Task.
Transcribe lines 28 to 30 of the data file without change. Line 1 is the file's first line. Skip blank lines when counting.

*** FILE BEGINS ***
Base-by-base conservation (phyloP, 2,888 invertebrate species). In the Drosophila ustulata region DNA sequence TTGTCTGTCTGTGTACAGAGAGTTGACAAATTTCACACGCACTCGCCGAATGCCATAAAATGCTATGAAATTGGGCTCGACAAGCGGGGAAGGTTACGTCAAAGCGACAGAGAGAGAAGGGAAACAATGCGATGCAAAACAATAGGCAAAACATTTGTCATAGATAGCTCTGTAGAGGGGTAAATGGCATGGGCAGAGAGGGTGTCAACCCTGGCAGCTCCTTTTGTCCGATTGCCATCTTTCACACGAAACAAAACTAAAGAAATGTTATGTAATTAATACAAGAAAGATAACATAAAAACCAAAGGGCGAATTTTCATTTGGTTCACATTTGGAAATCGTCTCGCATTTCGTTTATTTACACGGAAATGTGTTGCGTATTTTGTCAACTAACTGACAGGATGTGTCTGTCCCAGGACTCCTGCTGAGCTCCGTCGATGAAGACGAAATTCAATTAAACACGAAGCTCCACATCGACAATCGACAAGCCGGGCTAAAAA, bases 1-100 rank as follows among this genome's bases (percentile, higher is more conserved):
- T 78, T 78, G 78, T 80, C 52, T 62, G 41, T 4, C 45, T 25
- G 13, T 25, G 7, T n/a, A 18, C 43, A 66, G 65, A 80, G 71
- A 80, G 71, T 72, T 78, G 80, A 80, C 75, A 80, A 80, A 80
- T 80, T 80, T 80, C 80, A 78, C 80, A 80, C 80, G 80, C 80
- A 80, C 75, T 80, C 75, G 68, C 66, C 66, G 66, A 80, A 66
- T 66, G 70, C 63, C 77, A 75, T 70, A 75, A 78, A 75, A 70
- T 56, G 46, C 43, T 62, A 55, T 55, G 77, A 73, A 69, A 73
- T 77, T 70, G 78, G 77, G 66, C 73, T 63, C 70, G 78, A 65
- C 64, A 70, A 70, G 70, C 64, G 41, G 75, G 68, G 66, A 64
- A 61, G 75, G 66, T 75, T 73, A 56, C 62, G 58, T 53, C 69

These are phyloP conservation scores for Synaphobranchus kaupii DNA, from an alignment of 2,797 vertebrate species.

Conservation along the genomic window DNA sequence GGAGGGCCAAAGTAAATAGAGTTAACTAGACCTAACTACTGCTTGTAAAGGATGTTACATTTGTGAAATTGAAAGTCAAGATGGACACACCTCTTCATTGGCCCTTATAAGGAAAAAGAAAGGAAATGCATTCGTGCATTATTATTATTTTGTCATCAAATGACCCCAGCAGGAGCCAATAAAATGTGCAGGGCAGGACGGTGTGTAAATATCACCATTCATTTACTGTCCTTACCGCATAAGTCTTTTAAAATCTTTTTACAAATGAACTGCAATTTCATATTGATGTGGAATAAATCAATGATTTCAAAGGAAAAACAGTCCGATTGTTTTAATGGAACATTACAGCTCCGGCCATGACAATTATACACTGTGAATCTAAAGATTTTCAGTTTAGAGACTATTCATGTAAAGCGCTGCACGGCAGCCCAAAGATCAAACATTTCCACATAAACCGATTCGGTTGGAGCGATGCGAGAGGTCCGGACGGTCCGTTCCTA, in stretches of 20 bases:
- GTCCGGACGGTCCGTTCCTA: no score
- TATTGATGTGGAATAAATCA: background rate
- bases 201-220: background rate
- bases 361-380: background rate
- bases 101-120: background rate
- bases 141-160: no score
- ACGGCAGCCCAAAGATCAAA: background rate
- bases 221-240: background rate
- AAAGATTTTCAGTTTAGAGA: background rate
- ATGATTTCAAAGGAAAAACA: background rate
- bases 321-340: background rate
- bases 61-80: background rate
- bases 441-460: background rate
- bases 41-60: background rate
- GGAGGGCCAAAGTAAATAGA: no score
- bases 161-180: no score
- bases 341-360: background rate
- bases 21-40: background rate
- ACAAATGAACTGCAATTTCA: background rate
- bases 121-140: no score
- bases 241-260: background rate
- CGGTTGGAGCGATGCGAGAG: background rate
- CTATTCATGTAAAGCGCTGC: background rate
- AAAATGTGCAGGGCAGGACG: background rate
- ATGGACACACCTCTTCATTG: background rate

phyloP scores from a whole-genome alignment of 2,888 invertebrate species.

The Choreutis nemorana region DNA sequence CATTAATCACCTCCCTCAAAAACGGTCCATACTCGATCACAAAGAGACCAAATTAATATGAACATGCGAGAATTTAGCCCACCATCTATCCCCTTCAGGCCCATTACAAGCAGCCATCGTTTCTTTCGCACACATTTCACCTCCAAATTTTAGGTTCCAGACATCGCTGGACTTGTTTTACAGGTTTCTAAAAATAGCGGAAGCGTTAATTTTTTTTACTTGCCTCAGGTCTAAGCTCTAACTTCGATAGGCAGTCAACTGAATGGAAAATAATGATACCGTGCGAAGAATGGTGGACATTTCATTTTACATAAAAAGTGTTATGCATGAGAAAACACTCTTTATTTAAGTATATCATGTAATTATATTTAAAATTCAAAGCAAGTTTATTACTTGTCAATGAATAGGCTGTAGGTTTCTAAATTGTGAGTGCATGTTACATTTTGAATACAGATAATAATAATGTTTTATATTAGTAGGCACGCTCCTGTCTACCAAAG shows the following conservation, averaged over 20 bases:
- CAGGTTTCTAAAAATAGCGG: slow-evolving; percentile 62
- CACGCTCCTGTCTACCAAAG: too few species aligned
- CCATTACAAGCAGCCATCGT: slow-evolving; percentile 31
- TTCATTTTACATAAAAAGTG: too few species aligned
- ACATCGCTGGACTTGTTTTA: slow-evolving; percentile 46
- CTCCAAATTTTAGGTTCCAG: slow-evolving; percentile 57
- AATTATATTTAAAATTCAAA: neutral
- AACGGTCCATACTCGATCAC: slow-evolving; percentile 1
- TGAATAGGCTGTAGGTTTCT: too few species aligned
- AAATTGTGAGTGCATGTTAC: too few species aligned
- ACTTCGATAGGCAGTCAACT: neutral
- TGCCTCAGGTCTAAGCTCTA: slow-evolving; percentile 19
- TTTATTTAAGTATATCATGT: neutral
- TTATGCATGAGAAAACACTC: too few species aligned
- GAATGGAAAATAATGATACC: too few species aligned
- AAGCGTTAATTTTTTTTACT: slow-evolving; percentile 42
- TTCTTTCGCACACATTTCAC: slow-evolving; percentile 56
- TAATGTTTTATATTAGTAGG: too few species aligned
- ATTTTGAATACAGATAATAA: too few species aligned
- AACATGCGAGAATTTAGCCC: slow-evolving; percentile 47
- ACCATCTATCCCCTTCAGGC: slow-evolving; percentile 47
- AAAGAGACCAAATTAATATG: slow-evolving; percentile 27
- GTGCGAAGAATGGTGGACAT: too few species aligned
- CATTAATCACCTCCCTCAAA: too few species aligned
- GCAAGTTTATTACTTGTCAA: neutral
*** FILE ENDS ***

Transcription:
- GGAGGGCCAAAGTAAATAGA: no score
- bases 161-180: no score
- bases 341-360: background rate